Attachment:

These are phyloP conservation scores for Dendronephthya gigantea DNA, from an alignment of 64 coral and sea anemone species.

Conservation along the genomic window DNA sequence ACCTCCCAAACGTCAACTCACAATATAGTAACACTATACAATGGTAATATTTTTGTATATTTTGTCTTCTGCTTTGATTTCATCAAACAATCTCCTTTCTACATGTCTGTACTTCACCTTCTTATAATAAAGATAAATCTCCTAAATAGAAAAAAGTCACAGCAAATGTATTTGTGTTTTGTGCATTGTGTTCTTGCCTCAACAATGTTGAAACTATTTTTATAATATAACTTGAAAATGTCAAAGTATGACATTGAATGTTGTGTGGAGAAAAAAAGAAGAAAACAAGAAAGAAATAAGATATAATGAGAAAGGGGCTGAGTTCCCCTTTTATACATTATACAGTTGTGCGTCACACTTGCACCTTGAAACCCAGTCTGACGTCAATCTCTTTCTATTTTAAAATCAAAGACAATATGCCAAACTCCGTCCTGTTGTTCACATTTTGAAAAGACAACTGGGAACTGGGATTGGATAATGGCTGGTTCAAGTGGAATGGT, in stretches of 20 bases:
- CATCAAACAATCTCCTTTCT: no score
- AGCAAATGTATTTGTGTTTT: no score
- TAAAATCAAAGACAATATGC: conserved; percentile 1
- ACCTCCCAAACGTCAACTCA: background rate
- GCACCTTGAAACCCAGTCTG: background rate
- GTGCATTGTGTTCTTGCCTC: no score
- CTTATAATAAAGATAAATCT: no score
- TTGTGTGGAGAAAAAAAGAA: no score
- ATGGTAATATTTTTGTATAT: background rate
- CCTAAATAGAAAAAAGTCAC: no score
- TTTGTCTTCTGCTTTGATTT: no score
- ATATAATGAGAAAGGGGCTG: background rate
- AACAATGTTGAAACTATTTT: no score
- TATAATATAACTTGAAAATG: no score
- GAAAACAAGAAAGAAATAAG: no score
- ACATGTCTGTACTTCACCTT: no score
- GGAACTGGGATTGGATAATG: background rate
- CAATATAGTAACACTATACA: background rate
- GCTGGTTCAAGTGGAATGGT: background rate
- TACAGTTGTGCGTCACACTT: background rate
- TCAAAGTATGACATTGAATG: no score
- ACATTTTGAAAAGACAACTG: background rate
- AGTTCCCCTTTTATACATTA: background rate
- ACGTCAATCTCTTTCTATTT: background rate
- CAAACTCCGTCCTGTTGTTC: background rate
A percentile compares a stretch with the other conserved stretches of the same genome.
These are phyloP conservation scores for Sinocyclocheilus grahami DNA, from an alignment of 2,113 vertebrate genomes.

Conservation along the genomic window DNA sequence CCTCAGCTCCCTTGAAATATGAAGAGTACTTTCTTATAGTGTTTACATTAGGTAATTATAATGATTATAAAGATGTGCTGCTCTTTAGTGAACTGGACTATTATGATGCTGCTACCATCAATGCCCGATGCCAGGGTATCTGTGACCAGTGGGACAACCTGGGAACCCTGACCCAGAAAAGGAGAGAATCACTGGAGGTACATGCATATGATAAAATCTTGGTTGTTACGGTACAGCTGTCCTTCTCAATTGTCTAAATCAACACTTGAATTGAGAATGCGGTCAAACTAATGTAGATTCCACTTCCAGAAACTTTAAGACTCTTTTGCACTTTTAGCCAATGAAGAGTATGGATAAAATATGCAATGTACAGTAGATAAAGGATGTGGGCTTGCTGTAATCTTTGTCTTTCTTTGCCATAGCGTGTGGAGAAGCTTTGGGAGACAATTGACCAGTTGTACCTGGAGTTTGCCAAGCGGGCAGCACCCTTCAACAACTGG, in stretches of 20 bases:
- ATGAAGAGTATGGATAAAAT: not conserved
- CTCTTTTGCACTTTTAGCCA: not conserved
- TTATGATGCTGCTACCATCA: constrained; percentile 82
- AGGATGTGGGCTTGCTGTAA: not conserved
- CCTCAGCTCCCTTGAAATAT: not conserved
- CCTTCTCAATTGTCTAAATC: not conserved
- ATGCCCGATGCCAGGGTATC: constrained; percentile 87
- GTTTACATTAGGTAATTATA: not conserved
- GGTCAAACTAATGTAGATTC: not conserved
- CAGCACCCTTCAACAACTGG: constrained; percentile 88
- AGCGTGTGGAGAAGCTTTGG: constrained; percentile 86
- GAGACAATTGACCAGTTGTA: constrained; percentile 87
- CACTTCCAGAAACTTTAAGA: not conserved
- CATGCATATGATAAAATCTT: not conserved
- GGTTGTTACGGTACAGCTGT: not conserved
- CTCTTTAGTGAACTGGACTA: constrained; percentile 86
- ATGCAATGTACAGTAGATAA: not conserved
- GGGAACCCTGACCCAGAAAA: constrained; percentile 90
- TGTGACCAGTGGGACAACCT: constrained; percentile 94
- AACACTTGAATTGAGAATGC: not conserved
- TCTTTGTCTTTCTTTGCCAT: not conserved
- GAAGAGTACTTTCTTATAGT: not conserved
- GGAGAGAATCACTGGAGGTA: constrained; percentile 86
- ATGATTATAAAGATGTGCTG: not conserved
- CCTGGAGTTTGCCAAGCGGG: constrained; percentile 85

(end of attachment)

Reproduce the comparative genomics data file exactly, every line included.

These are phyloP conservation scores for Dendronephthya gigantea DNA, from an alignment of 64 coral and sea anemone species.

Conservation along the genomic window DNA sequence ACCTCCCAAACGTCAACTCACAATATAGTAACACTATACAATGGTAATATTTTTGTATATTTTGTCTTCTGCTTTGATTTCATCAAACAATCTCCTTTCTACATGTCTGTACTTCACCTTCTTATAATAAAGATAAATCTCCTAAATAGAAAAAAGTCACAGCAAATGTATTTGTGTTTTGTGCATTGTGTTCTTGCCTCAACAATGTTGAAACTATTTTTATAATATAACTTGAAAATGTCAAAGTATGACATTGAATGTTGTGTGGAGAAAAAAAGAAGAAAACAAGAAAGAAATAAGATATAATGAGAAAGGGGCTGAGTTCCCCTTTTATACATTATACAGTTGTGCGTCACACTTGCACCTTGAAACCCAGTCTGACGTCAATCTCTTTCTATTTTAAAATCAAAGACAATATGCCAAACTCCGTCCTGTTGTTCACATTTTGAAAAGACAACTGGGAACTGGGATTGGATAATGGCTGGTTCAAGTGGAATGGT, in stretches of 20 bases:
- CATCAAACAATCTCCTTTCT: no score
- AGCAAATGTATTTGTGTTTT: no score
- TAAAATCAAAGACAATATGC: conserved; percentile 1
- ACCTCCCAAACGTCAACTCA: background rate
- GCACCTTGAAACCCAGTCTG: background rate
- GTGCATTGTGTTCTTGCCTC: no score
- CTTATAATAAAGATAAATCT: no score
- TTGTGTGGAGAAAAAAAGAA: no score
- ATGGTAATATTTTTGTATAT: background rate
- CCTAAATAGAAAAAAGTCAC: no score
- TTTGTCTTCTGCTTTGATTT: no score
- ATATAATGAGAAAGGGGCTG: background rate
- AACAATGTTGAAACTATTTT: no score
- TATAATATAACTTGAAAATG: no score
- GAAAACAAGAAAGAAATAAG: no score
- ACATGTCTGTACTTCACCTT: no score
- GGAACTGGGATTGGATAATG: background rate
- CAATATAGTAACACTATACA: background rate
- GCTGGTTCAAGTGGAATGGT: background rate
- TACAGTTGTGCGTCACACTT: background rate
- TCAAAGTATGACATTGAATG: no score
- ACATTTTGAAAAGACAACTG: background rate
- AGTTCCCCTTTTATACATTA: background rate
- ACGTCAATCTCTTTCTATTT: background rate
- CAAACTCCGTCCTGTTGTTC: background rate
A percentile compares a stretch with the other conserved stretches of the same genome.
These are phyloP conservation scores for Sinocyclocheilus grahami DNA, from an alignment of 2,113 vertebrate genomes.

Conservation along the genomic window DNA sequence CCTCAGCTCCCTTGAAATATGAAGAGTACTTTCTTATAGTGTTTACATTAGGTAATTATAATGATTATAAAGATGTGCTGCTCTTTAGTGAACTGGACTATTATGATGCTGCTACCATCAATGCCCGATGCCAGGGTATCTGTGACCAGTGGGACAACCTGGGAACCCTGACCCAGAAAAGGAGAGAATCACTGGAGGTACATGCATATGATAAAATCTTGGTTGTTACGGTACAGCTGTCCTTCTCAATTGTCTAAATCAACACTTGAATTGAGAATGCGGTCAAACTAATGTAGATTCCACTTCCAGAAACTTTAAGACTCTTTTGCACTTTTAGCCAATGAAGAGTATGGATAAAATATGCAATGTACAGTAGATAAAGGATGTGGGCTTGCTGTAATCTTTGTCTTTCTTTGCCATAGCGTGTGGAGAAGCTTTGGGAGACAATTGACCAGTTGTACCTGGAGTTTGCCAAGCGGGCAGCACCCTTCAACAACTGG, in stretches of 20 bases:
- ATGAAGAGTATGGATAAAAT: not conserved
- CTCTTTTGCACTTTTAGCCA: not conserved
- TTATGATGCTGCTACCATCA: constrained; percentile 82
- AGGATGTGGGCTTGCTGTAA: not conserved
- CCTCAGCTCCCTTGAAATAT: not conserved
- CCTTCTCAATTGTCTAAATC: not conserved
- ATGCCCGATGCCAGGGTATC: constrained; percentile 87
- GTTTACATTAGGTAATTATA: not conserved
- GGTCAAACTAATGTAGATTC: not conserved
- CAGCACCCTTCAACAACTGG: constrained; percentile 88
- AGCGTGTGGAGAAGCTTTGG: constrained; percentile 86
- GAGACAATTGACCAGTTGTA: constrained; percentile 87
- CACTTCCAGAAACTTTAAGA: not conserved
- CATGCATATGATAAAATCTT: not conserved
- GGTTGTTACGGTACAGCTGT: not conserved
- CTCTTTAGTGAACTGGACTA: constrained; percentile 86
- ATGCAATGTACAGTAGATAA: not conserved
- GGGAACCCTGACCCAGAAAA: constrained; percentile 90
- TGTGACCAGTGGGACAACCT: constrained; percentile 94
- AACACTTGAATTGAGAATGC: not conserved
- TCTTTGTCTTTCTTTGCCAT: not conserved
- GAAGAGTACTTTCTTATAGT: not conserved
- GGAGAGAATCACTGGAGGTA: constrained; percentile 86
- ATGATTATAAAGATGTGCTG: not conserved
- CCTGGAGTTTGCCAAGCGGG: constrained; percentile 85